2 years to 4 Years development of speech
He uses 50 or more words and may be able to put two or three together to form a simple sentence.He uses pronouns -1, me, you- and continuously asking questions.He can carry on a simple conversation and talks incessantly.A child’s speech is usually easy to understand at this age because most of the basic rules of grammar have been acquired.
How to Pronunciation
Young children make many mistakes as they learn to speak. They may mispronounce words (say them incorrectly) because they have difficulty in making the correct sounds. When they find a sound difficult, they substitute an easier one.
Difficulties in pronunciation have usually disappeared by the age of 5 or 6 years.
Stuttering development of speech
Children aged 2-4 years may sound as though they are begging to develop a stutter. Sometimes words or parts of words are repeated, almost as if the child is filling in time as he sorts out his thoughts. At this age there is much that children want to say, they are in a hurry to say it and they stumble over words as they try to do so.
This is not a true stutter. It is a temporary stage that children pass through as they learn to speak. Most children pass through this stage quite quickly. It is only likely to become a problem when parents make a fuss about it and try to correct the child’s speech. The child then becomes self-conscious about talking and a real stutter may develop. A child who develops a real stutter may need the help of a speech therapist.
Slowness in learning to talk
Slowness in learning to talk has a number of causes including:
1. An inherited pattern of development of speech. It may be the family pattern to be late in talking.
2. Concentrating first on other aspects of development. Learning to walk or use the hands may come first.
3. Not enough individual attention from adults. Children learn to talk from adults rather than other children. A young child in a large family may not get enough attention from adults. This can also happen to twins and in families where young children are close in age.
4. Lack of encouragement. If no-one shares the baby’s pleasure in the sounds he is making, then he will not be encouraged to produce different sounds.
5. Deafness. A child can only learn to speak if he hears the words spoken by other people. He also needs to be able to listen to himself so that he can improve his own attempts at words.
Some children are born deaf. Others may become permanently deaf through an ear infection or other cause. Temporary deafness can sometimes occur when a child has a cold.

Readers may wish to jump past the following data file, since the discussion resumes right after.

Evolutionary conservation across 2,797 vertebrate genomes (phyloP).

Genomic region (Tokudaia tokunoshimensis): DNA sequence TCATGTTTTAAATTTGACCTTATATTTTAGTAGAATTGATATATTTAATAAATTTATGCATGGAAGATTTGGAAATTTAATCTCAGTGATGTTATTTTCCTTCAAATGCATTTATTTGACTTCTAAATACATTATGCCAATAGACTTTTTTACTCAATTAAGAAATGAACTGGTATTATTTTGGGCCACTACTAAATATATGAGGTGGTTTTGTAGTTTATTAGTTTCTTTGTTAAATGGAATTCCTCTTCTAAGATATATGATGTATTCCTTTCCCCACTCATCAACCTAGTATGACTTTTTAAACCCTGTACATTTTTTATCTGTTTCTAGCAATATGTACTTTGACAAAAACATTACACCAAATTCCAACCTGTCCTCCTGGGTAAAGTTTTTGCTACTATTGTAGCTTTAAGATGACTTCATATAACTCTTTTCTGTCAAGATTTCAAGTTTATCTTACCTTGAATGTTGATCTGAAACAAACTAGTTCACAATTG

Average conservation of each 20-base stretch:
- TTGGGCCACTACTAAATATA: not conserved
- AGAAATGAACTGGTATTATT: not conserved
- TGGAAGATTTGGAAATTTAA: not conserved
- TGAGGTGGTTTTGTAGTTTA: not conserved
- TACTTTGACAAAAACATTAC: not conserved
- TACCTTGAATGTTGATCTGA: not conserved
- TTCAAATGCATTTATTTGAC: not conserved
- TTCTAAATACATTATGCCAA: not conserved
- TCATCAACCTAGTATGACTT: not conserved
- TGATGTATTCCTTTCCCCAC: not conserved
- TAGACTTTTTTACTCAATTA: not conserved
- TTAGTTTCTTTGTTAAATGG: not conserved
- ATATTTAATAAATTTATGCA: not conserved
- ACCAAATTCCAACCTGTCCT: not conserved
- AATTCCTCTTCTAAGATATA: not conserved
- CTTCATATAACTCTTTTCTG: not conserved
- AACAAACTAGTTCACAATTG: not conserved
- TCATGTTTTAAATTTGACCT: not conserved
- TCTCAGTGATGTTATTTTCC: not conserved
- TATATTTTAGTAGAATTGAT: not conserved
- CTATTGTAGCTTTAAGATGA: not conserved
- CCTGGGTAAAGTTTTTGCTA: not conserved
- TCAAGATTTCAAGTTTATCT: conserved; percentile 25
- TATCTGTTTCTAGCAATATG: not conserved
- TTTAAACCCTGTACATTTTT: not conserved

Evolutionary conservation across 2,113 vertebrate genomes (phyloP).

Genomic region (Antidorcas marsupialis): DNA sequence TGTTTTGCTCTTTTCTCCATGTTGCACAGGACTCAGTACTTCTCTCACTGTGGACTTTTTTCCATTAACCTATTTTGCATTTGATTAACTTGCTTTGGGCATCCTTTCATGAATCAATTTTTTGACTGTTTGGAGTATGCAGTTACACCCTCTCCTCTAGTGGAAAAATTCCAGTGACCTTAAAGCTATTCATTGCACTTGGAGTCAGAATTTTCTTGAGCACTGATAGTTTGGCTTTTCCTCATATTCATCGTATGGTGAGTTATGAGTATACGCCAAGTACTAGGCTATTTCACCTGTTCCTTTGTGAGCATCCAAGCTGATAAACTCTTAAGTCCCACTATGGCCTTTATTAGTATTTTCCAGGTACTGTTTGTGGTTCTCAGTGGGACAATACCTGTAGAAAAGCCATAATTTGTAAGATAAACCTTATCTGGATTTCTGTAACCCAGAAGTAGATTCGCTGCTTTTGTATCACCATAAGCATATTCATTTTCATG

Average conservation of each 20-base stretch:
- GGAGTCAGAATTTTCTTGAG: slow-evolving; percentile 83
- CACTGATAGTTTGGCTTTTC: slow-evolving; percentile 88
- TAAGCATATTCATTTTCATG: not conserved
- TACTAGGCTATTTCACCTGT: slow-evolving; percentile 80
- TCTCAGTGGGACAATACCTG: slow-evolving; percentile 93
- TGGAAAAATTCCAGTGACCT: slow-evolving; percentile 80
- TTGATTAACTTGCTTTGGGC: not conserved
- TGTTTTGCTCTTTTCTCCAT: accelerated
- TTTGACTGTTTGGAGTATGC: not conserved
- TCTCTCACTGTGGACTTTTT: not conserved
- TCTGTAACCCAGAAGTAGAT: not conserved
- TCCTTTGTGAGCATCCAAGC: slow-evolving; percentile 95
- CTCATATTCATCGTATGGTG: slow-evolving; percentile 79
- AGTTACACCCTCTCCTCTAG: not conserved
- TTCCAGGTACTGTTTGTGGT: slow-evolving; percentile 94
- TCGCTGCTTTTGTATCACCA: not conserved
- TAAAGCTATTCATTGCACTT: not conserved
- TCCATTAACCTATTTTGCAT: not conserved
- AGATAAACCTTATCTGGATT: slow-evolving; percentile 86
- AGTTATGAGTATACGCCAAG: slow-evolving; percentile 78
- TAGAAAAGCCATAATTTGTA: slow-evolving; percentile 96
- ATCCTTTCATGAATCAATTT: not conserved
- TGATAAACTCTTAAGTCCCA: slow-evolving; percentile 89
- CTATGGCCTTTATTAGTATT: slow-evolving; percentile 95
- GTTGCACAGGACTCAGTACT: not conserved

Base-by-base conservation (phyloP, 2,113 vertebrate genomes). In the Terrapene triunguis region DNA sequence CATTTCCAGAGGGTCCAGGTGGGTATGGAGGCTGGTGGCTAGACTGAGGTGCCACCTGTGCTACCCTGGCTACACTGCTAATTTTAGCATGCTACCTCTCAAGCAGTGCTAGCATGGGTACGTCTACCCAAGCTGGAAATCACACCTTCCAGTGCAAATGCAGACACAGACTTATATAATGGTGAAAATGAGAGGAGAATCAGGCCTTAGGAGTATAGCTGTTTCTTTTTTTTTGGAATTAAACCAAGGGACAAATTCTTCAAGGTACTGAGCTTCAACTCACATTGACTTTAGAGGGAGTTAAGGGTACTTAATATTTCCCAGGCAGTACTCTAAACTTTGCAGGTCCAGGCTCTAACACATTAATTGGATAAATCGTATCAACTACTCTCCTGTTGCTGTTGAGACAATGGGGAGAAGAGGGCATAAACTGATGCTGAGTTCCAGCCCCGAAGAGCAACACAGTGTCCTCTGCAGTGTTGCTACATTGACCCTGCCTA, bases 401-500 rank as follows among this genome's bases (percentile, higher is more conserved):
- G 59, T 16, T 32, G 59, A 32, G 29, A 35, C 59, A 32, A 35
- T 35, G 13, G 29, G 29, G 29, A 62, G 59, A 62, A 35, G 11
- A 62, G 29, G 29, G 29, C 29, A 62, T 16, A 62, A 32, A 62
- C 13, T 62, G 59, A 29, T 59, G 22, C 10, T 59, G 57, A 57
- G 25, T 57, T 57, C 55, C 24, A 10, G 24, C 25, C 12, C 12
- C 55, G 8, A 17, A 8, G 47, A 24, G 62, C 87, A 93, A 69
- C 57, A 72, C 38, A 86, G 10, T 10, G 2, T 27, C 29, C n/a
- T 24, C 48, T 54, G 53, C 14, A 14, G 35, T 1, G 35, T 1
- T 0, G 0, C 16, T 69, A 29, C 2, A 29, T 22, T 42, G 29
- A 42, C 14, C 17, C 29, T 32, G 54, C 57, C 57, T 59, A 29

Deafness can be total or, more often, partial. Partial deafness means that some sounds are heard but not others. Sometimes only low notes are heard, and not those of a higher pitch. A baby cannot then make sense of the sounds people make when they talk to him. In other cases only loud noises or angry voices can be heard, but not normal speech or gentle voices. So these babies’ ling noise with unpleasantness.
When deafness unrecognized, a child wrongly labelled as lazy, difficult to manage or subnormal. In fact the child confuses and frustrated. He has great difficulty in understanding what is said to him and any slight changes or new instructions are a cause for worry.
Deafness prevents a child from learning to talk
Up to the age of 6 month, a deaf baby uses his voice to gurgle and babble in the same way as other babies. The parents may not realize that their baby has a hearing problem because the baby is responding in other ways. Children respond to the vibrations of a slammed door as well as to the loud noise it makes. They respond to what they can see- facial expressions, genitures and the movement around them.
After about the first 6 months, speech development of a deaf baby does not progress any further. A child needs to listen to meaningful sounds in order to copy them, and a deaf child does not hear sounds which have any meaning. So he is unable to learn to talk. Instead of using his voice more and more like other children, a deaf child uses his voice less and the variety of sounds decreases.
It is extremely important to recognize deafness in children at an early age, preferably in the first year. The right training and treatment can then be given to reduce the effect of the handicap. A child who does not hear sounds until the age of 3 years will be slow in learning new sounds. If he cannot hear them by the age of 7, it will be very difficult or impossible to teach him the sounds.
Parents are often the first to notice that something is wrong with their child’s hearing. They obtain advice from their family doctor or the infant welfare clinic.Deafness should be discovered if the child was taken regularly to the clinic. Routine tests carried out there include the startle reflex to sound at 6 weeks.
In some areas, children given more thorough screening tests take place at between 6 and 9 months old. By this age, the average child is able to sit up and has control over the movements of his head. He tested for response to a low pitched sound, a high pitched sound, the s sound, and quiet speech. If the child can hear the sound he will turn his head in that direction. The children usually screened again at 3.5 years, and later on when they go to school.